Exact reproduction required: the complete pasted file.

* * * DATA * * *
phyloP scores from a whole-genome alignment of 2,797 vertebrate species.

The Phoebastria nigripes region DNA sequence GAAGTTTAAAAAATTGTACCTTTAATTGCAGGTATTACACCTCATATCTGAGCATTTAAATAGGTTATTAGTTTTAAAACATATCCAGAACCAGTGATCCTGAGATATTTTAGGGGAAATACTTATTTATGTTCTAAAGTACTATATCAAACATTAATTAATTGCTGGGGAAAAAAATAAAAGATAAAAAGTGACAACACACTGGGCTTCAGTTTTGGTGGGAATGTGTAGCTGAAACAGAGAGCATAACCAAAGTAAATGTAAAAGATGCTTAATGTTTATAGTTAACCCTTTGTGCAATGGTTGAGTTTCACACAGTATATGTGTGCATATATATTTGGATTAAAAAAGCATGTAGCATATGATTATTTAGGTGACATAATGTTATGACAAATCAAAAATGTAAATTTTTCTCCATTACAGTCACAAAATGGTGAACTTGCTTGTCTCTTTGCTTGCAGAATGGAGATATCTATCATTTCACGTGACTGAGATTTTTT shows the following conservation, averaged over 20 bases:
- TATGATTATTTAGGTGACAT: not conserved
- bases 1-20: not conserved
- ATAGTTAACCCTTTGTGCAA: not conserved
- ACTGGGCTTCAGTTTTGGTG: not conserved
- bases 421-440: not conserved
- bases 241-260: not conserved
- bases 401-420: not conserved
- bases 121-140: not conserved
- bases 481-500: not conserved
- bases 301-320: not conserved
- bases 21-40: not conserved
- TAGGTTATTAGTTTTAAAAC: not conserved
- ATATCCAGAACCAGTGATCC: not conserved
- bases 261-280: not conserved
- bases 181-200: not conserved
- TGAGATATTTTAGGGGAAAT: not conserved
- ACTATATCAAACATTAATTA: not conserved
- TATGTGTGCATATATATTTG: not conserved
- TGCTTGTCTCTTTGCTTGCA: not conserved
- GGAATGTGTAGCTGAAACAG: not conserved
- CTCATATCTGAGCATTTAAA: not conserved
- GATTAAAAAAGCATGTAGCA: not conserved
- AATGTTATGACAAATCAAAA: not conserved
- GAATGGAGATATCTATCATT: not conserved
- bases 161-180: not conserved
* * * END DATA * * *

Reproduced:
phyloP scores from a whole-genome alignment of 2,797 vertebrate species.

The Phoebastria nigripes region DNA sequence GAAGTTTAAAAAATTGTACCTTTAATTGCAGGTATTACACCTCATATCTGAGCATTTAAATAGGTTATTAGTTTTAAAACATATCCAGAACCAGTGATCCTGAGATATTTTAGGGGAAATACTTATTTATGTTCTAAAGTACTATATCAAACATTAATTAATTGCTGGGGAAAAAAATAAAAGATAAAAAGTGACAACACACTGGGCTTCAGTTTTGGTGGGAATGTGTAGCTGAAACAGAGAGCATAACCAAAGTAAATGTAAAAGATGCTTAATGTTTATAGTTAACCCTTTGTGCAATGGTTGAGTTTCACACAGTATATGTGTGCATATATATTTGGATTAAAAAAGCATGTAGCATATGATTATTTAGGTGACATAATGTTATGACAAATCAAAAATGTAAATTTTTCTCCATTACAGTCACAAAATGGTGAACTTGCTTGTCTCTTTGCTTGCAGAATGGAGATATCTATCATTTCACGTGACTGAGATTTTTT shows the following conservation, averaged over 20 bases:
- TATGATTATTTAGGTGACAT: not conserved
- bases 1-20: not conserved
- ATAGTTAACCCTTTGTGCAA: not conserved
- ACTGGGCTTCAGTTTTGGTG: not conserved
- bases 421-440: not conserved
- bases 241-260: not conserved
- bases 401-420: not conserved
- bases 121-140: not conserved
- bases 481-500: not conserved
- bases 301-320: not conserved
- bases 21-40: not conserved
- TAGGTTATTAGTTTTAAAAC: not conserved
- ATATCCAGAACCAGTGATCC: not conserved
- bases 261-280: not conserved
- bases 181-200: not conserved
- TGAGATATTTTAGGGGAAAT: not conserved
- ACTATATCAAACATTAATTA: not conserved
- TATGTGTGCATATATATTTG: not conserved
- TGCTTGTCTCTTTGCTTGCA: not conserved
- GGAATGTGTAGCTGAAACAG: not conserved
- CTCATATCTGAGCATTTAAA: not conserved
- GATTAAAAAAGCATGTAGCA: not conserved
- AATGTTATGACAAATCAAAA: not conserved
- GAATGGAGATATCTATCATT: not conserved
- bases 161-180: not conserved